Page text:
CASTEL GANDOLFO, Italy, SEPT. 22, 2002 ( John Paul II says the current "crisis" of schools will be solved, not so much by a change of programs and structures, but by the quality of relations between teachers and students.

Before reciting the Angelus with several thousand pilgrims gathered at the papal summer residence here, the Pope encouraged believers who work in the realm of education to make their contribution to the reform of schools.

After referring to the start of the new school year, the Pope noted that there is wide talk that "the school, like the family, is 'in crisis.'"

"This expression is used to refer to the widespread feeling that this institution, recognized in its essential worth, is in need of a profound transformation that will enable it to respond to the present needs of society," he said.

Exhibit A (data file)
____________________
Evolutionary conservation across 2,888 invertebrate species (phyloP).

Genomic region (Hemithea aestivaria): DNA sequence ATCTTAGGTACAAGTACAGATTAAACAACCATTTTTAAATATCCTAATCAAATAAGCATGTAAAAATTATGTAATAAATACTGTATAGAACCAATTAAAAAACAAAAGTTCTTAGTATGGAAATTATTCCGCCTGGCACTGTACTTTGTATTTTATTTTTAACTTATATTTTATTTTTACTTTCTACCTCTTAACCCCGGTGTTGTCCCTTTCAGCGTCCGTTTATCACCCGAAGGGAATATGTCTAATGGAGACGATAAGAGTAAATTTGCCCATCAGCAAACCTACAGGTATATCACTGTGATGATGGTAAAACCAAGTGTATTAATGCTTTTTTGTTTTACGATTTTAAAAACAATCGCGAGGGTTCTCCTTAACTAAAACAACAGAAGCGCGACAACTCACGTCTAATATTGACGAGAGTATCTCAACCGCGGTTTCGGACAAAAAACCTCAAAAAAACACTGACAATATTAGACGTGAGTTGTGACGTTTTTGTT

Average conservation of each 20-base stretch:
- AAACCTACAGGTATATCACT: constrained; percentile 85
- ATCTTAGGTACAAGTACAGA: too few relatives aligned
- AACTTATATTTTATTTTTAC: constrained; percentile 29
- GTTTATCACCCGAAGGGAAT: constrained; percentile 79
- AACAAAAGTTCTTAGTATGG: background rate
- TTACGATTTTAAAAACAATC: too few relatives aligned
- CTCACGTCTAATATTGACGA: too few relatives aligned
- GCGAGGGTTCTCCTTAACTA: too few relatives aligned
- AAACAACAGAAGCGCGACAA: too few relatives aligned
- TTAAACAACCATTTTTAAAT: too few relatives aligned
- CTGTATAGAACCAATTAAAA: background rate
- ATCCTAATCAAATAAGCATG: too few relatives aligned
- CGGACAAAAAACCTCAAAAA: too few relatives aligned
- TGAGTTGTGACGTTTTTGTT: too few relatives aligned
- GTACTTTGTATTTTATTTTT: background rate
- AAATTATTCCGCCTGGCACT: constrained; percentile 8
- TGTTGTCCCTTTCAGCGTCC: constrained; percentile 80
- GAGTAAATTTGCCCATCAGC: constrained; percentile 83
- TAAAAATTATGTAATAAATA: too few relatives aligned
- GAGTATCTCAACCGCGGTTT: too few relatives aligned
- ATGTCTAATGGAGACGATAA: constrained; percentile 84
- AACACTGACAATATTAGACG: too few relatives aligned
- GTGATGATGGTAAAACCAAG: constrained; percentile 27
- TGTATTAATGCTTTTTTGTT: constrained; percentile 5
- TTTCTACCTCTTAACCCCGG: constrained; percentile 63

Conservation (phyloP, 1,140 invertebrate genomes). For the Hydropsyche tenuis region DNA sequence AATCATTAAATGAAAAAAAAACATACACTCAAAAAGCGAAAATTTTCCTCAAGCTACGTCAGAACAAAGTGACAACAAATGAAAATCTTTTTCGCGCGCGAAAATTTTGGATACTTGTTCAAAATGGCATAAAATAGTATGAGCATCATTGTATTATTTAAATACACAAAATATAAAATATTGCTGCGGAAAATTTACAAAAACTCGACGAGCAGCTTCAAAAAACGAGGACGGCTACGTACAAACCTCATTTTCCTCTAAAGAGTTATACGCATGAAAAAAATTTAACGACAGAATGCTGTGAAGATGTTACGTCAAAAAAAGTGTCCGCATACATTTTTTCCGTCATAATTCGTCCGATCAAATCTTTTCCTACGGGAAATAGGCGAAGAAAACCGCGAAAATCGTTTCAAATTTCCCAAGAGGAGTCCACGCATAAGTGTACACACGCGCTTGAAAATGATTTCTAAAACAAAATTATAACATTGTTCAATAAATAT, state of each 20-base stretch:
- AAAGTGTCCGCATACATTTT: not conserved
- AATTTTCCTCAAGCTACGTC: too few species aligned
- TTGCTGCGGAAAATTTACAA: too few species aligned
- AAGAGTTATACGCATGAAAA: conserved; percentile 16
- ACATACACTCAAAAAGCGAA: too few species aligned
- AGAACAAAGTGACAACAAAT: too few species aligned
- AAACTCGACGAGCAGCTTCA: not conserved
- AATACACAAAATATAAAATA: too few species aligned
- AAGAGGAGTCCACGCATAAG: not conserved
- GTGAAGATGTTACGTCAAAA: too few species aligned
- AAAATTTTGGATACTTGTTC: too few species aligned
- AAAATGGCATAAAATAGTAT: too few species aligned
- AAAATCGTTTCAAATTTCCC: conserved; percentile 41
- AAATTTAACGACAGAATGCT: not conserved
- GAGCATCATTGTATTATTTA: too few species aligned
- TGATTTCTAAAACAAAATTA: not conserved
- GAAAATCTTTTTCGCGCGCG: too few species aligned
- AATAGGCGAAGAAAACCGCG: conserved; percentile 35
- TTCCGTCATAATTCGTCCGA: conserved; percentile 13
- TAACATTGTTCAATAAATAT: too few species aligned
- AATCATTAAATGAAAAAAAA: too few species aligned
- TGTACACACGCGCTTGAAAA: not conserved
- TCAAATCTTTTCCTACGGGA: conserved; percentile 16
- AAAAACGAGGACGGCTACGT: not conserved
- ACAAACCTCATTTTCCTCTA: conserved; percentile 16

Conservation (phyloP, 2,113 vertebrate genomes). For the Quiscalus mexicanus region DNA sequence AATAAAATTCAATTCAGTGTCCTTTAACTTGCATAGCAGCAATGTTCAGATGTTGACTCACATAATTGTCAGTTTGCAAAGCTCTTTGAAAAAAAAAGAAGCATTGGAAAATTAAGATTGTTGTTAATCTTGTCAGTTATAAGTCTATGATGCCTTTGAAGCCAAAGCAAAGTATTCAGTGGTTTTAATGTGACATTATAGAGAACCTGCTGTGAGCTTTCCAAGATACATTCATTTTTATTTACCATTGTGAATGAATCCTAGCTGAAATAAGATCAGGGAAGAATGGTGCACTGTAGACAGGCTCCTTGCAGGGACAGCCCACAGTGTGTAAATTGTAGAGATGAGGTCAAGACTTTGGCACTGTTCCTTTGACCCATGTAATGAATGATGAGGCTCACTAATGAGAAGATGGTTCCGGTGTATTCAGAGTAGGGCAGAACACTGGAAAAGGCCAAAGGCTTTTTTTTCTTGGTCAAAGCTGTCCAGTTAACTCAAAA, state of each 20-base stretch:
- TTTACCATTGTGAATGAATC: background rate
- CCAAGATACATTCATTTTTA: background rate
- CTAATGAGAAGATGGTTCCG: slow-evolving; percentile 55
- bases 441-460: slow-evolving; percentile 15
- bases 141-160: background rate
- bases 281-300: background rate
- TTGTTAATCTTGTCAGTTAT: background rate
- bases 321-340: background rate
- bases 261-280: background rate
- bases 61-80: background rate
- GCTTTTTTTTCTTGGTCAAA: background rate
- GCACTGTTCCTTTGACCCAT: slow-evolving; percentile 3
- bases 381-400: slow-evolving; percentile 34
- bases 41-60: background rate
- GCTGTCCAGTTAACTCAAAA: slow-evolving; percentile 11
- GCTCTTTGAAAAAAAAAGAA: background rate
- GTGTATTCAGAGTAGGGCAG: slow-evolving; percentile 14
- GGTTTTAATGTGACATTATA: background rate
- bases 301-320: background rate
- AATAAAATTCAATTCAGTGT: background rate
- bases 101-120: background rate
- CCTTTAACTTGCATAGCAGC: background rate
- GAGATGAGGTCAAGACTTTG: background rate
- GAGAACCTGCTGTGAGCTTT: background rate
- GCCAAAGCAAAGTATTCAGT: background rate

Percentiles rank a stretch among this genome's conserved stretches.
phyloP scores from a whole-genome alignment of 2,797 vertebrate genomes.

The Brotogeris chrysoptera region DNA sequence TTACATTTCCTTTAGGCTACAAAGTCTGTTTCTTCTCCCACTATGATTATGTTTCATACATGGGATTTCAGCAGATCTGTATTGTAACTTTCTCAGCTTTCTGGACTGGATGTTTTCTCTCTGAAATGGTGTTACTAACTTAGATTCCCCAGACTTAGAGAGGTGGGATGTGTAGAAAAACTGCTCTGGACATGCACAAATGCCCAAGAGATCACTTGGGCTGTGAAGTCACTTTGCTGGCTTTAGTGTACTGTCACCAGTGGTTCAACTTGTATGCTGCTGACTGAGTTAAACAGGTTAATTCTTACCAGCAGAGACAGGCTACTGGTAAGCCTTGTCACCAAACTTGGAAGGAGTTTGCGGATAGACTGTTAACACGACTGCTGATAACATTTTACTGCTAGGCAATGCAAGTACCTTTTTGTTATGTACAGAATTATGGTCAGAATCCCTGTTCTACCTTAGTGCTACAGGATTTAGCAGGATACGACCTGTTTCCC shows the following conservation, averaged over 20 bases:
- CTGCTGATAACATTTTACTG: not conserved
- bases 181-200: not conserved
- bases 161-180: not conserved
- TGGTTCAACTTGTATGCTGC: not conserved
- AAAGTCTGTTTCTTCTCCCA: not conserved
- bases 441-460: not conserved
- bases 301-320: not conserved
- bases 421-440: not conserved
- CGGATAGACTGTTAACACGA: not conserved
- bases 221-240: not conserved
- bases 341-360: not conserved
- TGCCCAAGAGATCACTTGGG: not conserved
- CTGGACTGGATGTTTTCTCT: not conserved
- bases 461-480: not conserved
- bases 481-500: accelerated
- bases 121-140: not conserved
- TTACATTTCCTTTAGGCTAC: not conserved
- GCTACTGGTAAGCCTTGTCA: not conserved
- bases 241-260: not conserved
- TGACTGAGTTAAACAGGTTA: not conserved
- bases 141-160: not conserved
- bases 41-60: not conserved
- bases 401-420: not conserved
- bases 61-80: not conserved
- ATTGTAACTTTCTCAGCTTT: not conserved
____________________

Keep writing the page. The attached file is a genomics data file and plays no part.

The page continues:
However, the Holy Father pointed out that, "it is not enough to modify programs and structures to achieve this objective. A well-functioning school depends, above all, on the constructive quality of the relation between teachers and students."

"Pupils are motivated to give the best of themselves when teachers help them to perceive the meaning of what they must study, in relation to their growth and the reality that surrounds them," the Pope said. "This is true for schools of all kinds and all levels, both public and private."

John Paul II emphasized that "culture is the foundation of a people's identity. The contribution offered by the school, together with the family and in a subordinate way to the latter, continues to be indispensable to transmit the values of culture."

Today culture is "more articulated and complex but, precisely for this reason" it "acquires a new importance, from whence derives a special responsibility for believers who work in this area."

The Catholic Church runs the biggest number of kindergartens, schools and institutes of higher education in the world.